The Polyester Prince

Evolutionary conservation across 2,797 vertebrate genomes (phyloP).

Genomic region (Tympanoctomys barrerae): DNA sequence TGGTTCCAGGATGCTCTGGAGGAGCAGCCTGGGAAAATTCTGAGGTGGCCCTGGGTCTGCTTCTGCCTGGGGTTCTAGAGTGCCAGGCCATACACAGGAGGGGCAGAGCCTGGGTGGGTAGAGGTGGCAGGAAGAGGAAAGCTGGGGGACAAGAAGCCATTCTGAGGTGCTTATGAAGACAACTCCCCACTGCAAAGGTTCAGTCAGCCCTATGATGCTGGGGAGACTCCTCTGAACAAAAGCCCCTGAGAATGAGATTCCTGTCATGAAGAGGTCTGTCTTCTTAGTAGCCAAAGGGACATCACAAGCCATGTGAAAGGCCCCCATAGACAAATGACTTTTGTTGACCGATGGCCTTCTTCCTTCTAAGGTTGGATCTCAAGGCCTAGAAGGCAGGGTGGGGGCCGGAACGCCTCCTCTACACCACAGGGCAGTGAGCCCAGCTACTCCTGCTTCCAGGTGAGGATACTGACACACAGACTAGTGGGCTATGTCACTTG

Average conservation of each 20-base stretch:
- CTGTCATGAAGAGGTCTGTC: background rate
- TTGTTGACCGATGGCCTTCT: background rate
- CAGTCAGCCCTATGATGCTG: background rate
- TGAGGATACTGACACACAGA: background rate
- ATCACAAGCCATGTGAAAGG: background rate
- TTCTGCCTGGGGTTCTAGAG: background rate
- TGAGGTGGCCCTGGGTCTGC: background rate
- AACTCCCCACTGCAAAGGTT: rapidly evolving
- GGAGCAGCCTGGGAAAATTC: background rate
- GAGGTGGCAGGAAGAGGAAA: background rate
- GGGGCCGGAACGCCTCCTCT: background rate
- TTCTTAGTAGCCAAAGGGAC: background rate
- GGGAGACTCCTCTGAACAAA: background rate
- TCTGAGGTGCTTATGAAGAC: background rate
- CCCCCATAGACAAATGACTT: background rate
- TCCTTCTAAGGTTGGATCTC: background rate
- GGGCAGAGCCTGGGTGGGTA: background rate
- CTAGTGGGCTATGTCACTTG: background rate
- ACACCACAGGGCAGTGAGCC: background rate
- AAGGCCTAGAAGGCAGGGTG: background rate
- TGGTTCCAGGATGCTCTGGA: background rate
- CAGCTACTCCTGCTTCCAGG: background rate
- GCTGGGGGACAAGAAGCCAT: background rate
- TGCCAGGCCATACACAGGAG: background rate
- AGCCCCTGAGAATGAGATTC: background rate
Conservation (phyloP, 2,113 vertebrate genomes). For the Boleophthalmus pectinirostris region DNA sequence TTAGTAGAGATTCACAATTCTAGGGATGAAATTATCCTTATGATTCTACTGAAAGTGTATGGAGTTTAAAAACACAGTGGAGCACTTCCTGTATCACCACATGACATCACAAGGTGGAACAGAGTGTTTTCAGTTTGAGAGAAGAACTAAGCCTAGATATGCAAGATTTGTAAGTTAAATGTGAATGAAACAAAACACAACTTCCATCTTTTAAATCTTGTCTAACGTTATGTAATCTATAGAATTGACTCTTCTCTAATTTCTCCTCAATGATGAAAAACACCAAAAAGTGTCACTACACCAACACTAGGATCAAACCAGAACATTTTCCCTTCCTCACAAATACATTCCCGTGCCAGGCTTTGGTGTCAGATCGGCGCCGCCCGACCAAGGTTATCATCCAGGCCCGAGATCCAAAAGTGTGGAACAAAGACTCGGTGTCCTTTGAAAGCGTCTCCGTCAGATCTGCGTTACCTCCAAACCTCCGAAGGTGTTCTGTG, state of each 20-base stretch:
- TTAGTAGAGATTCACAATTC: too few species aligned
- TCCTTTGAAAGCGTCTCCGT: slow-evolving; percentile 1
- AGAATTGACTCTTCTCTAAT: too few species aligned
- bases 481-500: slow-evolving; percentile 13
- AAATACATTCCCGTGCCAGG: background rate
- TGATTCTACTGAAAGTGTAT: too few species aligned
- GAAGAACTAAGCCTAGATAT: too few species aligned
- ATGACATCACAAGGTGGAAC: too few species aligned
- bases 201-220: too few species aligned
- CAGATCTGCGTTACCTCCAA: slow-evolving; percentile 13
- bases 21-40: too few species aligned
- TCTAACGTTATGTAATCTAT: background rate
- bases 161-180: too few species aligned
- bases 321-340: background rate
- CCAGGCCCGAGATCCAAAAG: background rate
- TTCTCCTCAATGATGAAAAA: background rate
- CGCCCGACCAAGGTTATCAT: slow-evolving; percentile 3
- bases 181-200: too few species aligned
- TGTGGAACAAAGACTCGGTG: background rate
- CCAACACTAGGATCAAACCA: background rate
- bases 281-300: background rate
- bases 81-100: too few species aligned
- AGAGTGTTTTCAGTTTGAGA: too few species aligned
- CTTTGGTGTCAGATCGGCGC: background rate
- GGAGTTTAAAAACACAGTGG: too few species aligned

Dhirubhai Ambani's life is a rags-to-riches story, from Bombay's crowded pavements and bazaars to the city's extravagantly wealthy social circles where business tycoons, stockmarket speculators, smugglers, politicians and Hindi film stars mingle, make money, make and break marriages and carry out prolonged feuds. This is the story of a rising capitalist group in post-independence India. Until the arrival of Ambani, and now more like him, India's big business scene was dominated by a few industrial houses from British times. Ambani's Reliance group has risen to rival these houses in just 26 years since its foundation. By 1995, the group had 2.6 million investors, one in every eight Indian sharemarket investors, and is now so large that it has to hold its annual general meetings in football stadiums. Along with expansion, however, have come the intricate political connections, a whole raft of corruption charges and a rollercoaster of booms and crashes for Ambani and his company. This study shows how capitalism emerges by fair means and foul in the new industrial countries of the Third World and explores the life of an Asian tycoon.